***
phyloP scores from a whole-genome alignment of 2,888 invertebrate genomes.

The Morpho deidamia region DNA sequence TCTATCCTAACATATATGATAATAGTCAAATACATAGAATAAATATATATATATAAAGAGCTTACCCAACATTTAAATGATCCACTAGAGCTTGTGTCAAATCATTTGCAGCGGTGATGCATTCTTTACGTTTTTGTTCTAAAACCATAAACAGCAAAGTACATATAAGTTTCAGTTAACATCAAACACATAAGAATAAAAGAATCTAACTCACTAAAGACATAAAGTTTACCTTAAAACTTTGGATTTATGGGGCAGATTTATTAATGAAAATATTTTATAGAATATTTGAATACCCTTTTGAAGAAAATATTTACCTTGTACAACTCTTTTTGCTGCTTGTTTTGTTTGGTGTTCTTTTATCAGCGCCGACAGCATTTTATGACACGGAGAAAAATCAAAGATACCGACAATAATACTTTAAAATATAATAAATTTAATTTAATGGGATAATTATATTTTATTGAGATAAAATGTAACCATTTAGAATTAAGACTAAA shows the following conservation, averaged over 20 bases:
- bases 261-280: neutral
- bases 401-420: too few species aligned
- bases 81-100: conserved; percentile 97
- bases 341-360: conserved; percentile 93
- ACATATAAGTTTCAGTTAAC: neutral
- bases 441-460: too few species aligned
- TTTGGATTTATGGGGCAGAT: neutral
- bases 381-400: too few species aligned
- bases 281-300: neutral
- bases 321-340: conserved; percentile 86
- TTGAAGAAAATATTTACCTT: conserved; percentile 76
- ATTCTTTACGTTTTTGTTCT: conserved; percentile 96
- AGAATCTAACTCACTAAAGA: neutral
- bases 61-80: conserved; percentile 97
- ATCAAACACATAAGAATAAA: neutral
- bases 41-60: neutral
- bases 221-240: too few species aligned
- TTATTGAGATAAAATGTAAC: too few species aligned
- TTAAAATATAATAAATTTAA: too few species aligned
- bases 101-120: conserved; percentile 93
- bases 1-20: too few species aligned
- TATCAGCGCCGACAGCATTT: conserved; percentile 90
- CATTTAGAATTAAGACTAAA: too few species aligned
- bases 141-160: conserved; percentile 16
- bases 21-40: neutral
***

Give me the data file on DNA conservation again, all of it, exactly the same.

phyloP scores from a whole-genome alignment of 2,888 invertebrate genomes.

The Morpho deidamia region DNA sequence TCTATCCTAACATATATGATAATAGTCAAATACATAGAATAAATATATATATATAAAGAGCTTACCCAACATTTAAATGATCCACTAGAGCTTGTGTCAAATCATTTGCAGCGGTGATGCATTCTTTACGTTTTTGTTCTAAAACCATAAACAGCAAAGTACATATAAGTTTCAGTTAACATCAAACACATAAGAATAAAAGAATCTAACTCACTAAAGACATAAAGTTTACCTTAAAACTTTGGATTTATGGGGCAGATTTATTAATGAAAATATTTTATAGAATATTTGAATACCCTTTTGAAGAAAATATTTACCTTGTACAACTCTTTTTGCTGCTTGTTTTGTTTGGTGTTCTTTTATCAGCGCCGACAGCATTTTATGACACGGAGAAAAATCAAAGATACCGACAATAATACTTTAAAATATAATAAATTTAATTTAATGGGATAATTATATTTTATTGAGATAAAATGTAACCATTTAGAATTAAGACTAAA shows the following conservation, averaged over 20 bases:
- bases 261-280: neutral
- bases 401-420: too few species aligned
- bases 81-100: conserved; percentile 97
- bases 341-360: conserved; percentile 93
- ACATATAAGTTTCAGTTAAC: neutral
- bases 441-460: too few species aligned
- TTTGGATTTATGGGGCAGAT: neutral
- bases 381-400: too few species aligned
- bases 281-300: neutral
- bases 321-340: conserved; percentile 86
- TTGAAGAAAATATTTACCTT: conserved; percentile 76
- ATTCTTTACGTTTTTGTTCT: conserved; percentile 96
- AGAATCTAACTCACTAAAGA: neutral
- bases 61-80: conserved; percentile 97
- ATCAAACACATAAGAATAAA: neutral
- bases 41-60: neutral
- bases 221-240: too few species aligned
- TTATTGAGATAAAATGTAAC: too few species aligned
- TTAAAATATAATAAATTTAA: too few species aligned
- bases 101-120: conserved; percentile 93
- bases 1-20: too few species aligned
- TATCAGCGCCGACAGCATTT: conserved; percentile 90
- CATTTAGAATTAAGACTAAA: too few species aligned
- bases 141-160: conserved; percentile 16
- bases 21-40: neutral